The Patriots entertained the Chicago Bears Sunday afternoon November 26 at Gillette Stadium. The Bears are one of eight NFL franchises who have a partnership agreement with StubHub. The other seven teams: Atlanta Falcons, Cincinnati Bengals, Detroit Lions, Houston Texans, Indianapolis Colts, San Diego Chargers, and Washington Redskins. How in the minds of the New England Patriots can StubHub be considered ticket scalpers, but are partners with the franchise the Patriots played on that Sunday in Foxboro. One of the keys to any sponsorship is doing what you can to reasonably help your partners business grow. Would it not be incumbent for the Bears to have directed Bears fans who wanted to attend Sunday’s game in Foxboro to their partner StubHub if they were interested in tickets to the sold out game? However, what happens if football fans directed by the Chicago Bears inadvertently become tangled up in the Patriots/StubHub lawsuit – what message is being sent out?

The Washington Post reported that StubHub pays the Redskins $5 million annually for their sponsorship. StubHub retains all of the revenue from the resale of Redskins tickets. A $5 million sponsorship fee is very important to the Redskins, but given the Patriots lawsuit against StubHub is a real potential problem.

Its funny when you ask anyone directly connected to the secondary ticket marketplace if they believe Monday’s announcement is a trend (leagues signing deals with secondary ticket brokers) to watch for, their first response is to try and put you in your place.

“Let’s be clear on differential between traditional ticket “brokers” and the marketplace that StubHub operates. The former takes inventory strictly to resell where StubHub’s model is to manage transactions in the provided marketplace and guarantee those purchase against delivery or fraud issues.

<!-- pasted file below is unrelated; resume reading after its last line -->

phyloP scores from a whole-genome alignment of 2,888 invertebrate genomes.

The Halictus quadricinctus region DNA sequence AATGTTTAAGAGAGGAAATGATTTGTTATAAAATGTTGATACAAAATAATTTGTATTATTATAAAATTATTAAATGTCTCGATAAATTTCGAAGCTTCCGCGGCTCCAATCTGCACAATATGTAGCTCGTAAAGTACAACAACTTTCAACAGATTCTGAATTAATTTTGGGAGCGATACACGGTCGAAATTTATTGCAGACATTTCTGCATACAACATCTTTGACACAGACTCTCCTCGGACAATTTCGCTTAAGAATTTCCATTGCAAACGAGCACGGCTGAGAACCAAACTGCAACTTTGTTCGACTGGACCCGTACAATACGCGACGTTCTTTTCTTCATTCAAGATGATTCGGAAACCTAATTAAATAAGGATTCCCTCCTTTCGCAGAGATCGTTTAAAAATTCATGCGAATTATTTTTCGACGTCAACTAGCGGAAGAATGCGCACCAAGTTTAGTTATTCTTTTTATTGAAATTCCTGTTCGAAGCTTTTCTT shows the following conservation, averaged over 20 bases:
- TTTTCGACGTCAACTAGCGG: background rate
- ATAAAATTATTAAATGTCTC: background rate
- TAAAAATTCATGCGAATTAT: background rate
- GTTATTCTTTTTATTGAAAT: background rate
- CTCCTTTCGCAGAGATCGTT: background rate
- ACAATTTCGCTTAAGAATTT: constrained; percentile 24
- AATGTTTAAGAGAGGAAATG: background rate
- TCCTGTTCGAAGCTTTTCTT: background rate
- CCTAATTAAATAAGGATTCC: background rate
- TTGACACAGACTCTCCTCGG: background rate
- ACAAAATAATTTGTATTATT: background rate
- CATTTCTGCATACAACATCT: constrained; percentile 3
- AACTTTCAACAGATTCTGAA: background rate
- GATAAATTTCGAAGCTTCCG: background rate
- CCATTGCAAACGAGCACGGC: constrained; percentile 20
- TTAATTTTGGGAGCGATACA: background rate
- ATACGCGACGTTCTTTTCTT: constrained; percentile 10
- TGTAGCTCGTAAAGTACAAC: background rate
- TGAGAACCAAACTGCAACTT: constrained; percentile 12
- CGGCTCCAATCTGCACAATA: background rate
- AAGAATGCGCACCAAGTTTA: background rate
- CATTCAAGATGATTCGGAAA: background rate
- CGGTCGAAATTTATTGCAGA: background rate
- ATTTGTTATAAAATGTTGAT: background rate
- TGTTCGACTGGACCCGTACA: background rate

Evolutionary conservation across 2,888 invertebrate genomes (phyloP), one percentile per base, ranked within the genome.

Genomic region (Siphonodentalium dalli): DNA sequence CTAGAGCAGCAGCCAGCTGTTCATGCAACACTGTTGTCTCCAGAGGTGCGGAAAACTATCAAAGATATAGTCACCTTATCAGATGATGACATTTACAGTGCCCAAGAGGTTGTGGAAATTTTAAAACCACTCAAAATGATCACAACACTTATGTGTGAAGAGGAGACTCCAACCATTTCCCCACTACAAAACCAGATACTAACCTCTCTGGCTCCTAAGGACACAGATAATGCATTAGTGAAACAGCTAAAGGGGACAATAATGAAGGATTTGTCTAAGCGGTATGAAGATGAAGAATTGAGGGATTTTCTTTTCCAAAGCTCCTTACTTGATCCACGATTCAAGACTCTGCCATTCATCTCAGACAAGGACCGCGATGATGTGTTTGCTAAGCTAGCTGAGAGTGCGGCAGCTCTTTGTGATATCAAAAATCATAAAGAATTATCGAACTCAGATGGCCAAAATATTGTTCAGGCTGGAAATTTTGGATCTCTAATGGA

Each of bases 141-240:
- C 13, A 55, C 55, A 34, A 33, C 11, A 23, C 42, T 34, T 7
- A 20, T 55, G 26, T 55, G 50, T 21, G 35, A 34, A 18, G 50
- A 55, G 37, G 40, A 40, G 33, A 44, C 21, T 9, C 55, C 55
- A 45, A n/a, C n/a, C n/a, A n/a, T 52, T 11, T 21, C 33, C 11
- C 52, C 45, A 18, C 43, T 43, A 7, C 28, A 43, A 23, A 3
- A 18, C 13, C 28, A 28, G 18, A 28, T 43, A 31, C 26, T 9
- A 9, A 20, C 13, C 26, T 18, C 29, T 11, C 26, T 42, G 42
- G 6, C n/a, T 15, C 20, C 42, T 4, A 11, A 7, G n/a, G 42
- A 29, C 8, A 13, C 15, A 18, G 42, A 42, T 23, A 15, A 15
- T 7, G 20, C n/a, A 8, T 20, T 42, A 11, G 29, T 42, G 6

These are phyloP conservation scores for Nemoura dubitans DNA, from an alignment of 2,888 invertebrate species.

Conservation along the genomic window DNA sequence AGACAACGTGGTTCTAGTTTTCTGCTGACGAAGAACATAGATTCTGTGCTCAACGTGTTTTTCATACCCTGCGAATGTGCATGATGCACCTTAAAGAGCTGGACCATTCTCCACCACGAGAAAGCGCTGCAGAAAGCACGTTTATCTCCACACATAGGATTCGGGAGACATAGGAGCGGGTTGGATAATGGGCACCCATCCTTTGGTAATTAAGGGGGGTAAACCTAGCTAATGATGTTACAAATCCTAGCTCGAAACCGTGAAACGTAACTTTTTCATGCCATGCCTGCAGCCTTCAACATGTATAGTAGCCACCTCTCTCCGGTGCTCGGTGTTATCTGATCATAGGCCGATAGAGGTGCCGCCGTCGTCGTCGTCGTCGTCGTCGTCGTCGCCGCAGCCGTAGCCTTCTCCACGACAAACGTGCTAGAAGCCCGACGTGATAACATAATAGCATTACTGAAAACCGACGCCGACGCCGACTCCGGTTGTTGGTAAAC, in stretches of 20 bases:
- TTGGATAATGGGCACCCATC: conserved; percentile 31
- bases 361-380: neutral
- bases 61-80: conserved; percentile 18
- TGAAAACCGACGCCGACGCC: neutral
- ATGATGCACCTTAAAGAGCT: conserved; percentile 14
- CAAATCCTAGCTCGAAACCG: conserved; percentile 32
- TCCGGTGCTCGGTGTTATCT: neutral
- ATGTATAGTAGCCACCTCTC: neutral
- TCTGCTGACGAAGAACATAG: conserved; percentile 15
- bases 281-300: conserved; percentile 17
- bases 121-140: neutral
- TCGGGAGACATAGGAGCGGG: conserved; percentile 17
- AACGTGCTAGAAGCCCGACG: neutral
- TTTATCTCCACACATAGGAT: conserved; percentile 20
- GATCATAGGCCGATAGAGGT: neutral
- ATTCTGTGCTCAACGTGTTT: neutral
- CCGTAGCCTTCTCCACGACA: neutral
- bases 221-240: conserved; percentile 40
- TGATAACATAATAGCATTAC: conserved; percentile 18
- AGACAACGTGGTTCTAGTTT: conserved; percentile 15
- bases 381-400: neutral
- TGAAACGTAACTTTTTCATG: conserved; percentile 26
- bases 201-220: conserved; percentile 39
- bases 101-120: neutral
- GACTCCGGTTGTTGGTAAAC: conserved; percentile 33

“Because the NBA chose Ticketmaster for this marketing deal does not preclude teams who desire a better fan offering and a more endearing brand name to choose to work with StubHub. Teams will continue to sign with StubHub for Official Ticket Marketplace relationships for these reasons as well as the issue of not wanting one vendor to retain both platforms. Whether or not other leagues sign endorsement deals for the secondary market will not impact StubHub’s business, as their fans have clearly made their choice. The fact that StubHub’s system is set up so that users get paid out in cash once their tickets are sold will remain a key differentiator from TM’s, where the seller only gets credit towards next year season’s tickets.” StubHub spokesperson Sean Pate said to SBN Monday evening.

Monday brought an announcement of a different sort from Razorgator.com. The NCAA and RazorGator Experiences announced RazorGator had been selected by the National Collegiate Athletic Association's (NCAA®) as their Official Hotel and Hospitality Package Provider for the NCAA Men's Final Four.

"Basketball fans will now have an exciting opportunity to travel in style to the Men's Final Four games with special access to Hard-To-Get (SM) tickets and world-class hospitality experiences," said RazorGator Experiences President, David Lord. "March Madness will become a completely different experience for fans now that Official NCAA Men's Final Four packages will be available on the web. Traveling to The Big Dance(R) will be easy, fun and even more exciting."

"The NCAA's decision to select RazorGator Experiences as our Official Hotel and Hospitality Provider is based on our commitment to giving our fans the very best," said Gregory Shaheen, senior vice president of Basketball & Business Strategies, NCAA. "Now Men's Final Four fans have an easy, satisfaction guaranteed way to make top notch travel plans with a company that has a successful track record in the sports industry and is authorized by the NCAA."